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Arduino Starter Kit Competition INDEX:

 

Element14's Arduino Starter Kit Competition

Element14's Arduino Starter Kit Competition - Part 1

Element14's Arduino Starter Kit Competition - Part 2

Element14's Arduino Starter Kit Competition - Part 3

Element14's Arduino Starter Kit Competition - Part 4

Element14's Arduino Starter Kit Competition - Part 5 (motor fun)

Element14's Arduino Starter Kit Competition - Part 6

Element14's Arduino Starter Kit Competition - Part 7

Element14's Arduino Starter Kit Competition - Final Part and Conclusions

 

Following on from receiving my Arduino Starter Kit from Element 14 I have now moved on to Project 6 in the Arduino Project Book - it involves making a Light Theremin.

 

Project Book - 06 Light Theremin

The circuit construction is very simple with a piezo sounder and a Light Dependant Resistor (LDR) and the code is fairly straightforward. In this project we discover that we can actually do some looping and conditions within the setup section of the Arduino sketch rather than simple just setting up conditions sequentially.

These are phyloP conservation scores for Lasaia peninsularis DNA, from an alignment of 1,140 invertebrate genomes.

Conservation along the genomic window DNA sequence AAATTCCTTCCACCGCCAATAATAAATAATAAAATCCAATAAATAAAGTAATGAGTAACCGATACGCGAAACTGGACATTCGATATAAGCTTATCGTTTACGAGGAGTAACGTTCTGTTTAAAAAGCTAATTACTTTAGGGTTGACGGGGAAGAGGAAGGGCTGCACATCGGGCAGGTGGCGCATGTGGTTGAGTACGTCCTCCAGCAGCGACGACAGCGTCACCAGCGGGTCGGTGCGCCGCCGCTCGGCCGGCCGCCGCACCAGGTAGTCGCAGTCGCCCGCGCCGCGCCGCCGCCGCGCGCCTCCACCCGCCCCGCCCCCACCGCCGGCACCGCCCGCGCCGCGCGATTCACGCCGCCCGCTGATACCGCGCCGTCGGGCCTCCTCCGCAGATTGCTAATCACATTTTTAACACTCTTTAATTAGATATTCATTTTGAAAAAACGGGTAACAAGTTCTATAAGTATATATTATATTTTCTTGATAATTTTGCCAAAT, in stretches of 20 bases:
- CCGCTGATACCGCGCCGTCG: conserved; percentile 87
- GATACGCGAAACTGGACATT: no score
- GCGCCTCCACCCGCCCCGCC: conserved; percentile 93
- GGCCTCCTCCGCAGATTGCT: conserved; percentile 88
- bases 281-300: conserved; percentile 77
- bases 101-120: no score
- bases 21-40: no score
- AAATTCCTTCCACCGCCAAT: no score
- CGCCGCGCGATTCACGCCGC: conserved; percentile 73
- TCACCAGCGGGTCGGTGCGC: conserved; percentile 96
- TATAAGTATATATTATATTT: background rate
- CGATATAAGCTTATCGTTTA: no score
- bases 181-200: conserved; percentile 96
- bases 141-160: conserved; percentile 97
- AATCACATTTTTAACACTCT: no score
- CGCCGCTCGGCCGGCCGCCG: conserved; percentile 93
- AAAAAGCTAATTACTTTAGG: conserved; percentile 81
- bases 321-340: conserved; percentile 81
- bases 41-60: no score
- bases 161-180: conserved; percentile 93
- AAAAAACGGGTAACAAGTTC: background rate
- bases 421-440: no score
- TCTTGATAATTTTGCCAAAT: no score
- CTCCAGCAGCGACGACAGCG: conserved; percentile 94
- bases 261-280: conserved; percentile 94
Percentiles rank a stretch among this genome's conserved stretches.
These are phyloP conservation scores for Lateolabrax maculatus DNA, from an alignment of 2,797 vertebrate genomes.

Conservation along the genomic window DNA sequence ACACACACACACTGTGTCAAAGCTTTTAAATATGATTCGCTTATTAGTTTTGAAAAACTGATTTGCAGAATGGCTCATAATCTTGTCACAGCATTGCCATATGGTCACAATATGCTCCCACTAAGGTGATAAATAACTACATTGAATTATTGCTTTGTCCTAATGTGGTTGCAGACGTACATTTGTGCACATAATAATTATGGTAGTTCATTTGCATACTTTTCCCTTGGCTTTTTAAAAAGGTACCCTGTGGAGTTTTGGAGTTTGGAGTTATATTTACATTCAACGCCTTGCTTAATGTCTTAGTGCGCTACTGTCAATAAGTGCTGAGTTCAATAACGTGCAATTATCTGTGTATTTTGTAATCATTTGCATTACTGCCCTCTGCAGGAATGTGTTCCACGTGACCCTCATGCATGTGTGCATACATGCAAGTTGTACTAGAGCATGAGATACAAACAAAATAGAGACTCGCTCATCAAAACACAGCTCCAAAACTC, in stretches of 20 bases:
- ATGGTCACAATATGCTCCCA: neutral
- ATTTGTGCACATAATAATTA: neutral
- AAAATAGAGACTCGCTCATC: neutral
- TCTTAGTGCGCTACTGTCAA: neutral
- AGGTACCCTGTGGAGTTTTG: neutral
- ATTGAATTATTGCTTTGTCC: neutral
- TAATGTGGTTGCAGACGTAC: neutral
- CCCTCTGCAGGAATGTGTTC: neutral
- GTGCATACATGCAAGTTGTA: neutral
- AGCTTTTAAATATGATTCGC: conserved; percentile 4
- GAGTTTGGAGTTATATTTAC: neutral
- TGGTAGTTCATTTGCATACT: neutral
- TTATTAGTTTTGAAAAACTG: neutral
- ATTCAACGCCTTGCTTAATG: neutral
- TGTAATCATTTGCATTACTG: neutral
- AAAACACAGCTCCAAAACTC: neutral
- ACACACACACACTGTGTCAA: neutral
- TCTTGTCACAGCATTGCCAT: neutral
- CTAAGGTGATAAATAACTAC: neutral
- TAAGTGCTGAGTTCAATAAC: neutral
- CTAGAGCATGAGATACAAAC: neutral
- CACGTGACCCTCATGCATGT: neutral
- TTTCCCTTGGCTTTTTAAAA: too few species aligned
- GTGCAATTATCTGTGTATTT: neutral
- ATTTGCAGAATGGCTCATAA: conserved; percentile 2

photo_2017-08-21_17-47-52.jpg

The board make higher pitches with a bright light and lower frequencies as the LDR was covered up. This project inspired me to make a branch and try something out. I added a second LDR and coupled both to the piezo buzzer via a nominal 220R resistor. I then doubled up much of the code. Alas, the output wasn't quite as I had expected and I searched the Arduino 'tone' function. Unfortunately it states that I can only generate one tone at a time. Maybe something else to try out at a later date ?

int sensorValue1;

int sensorValue2;

int sensorLow1=1023;

int sensorHigh1=0;

int sensorLow2=1023;

int sensorHigh2=0;

 

const int ledPin=13;

 

void setup() {

  // put your setup code here, to run once:

  pinMode(ledPin,OUTPUT);

  digitalWrite(ledPin,HIGH);

 

  while(millis() <5000){

    sensorValue1=analogRead(A0);

    sensorValue2=analogRead(A1);

       

    if (sensorValue1>sensorHigh1) {

      sensorHigh1=sensorValue1;

    }

    if(sensorValue1<sensorLow1){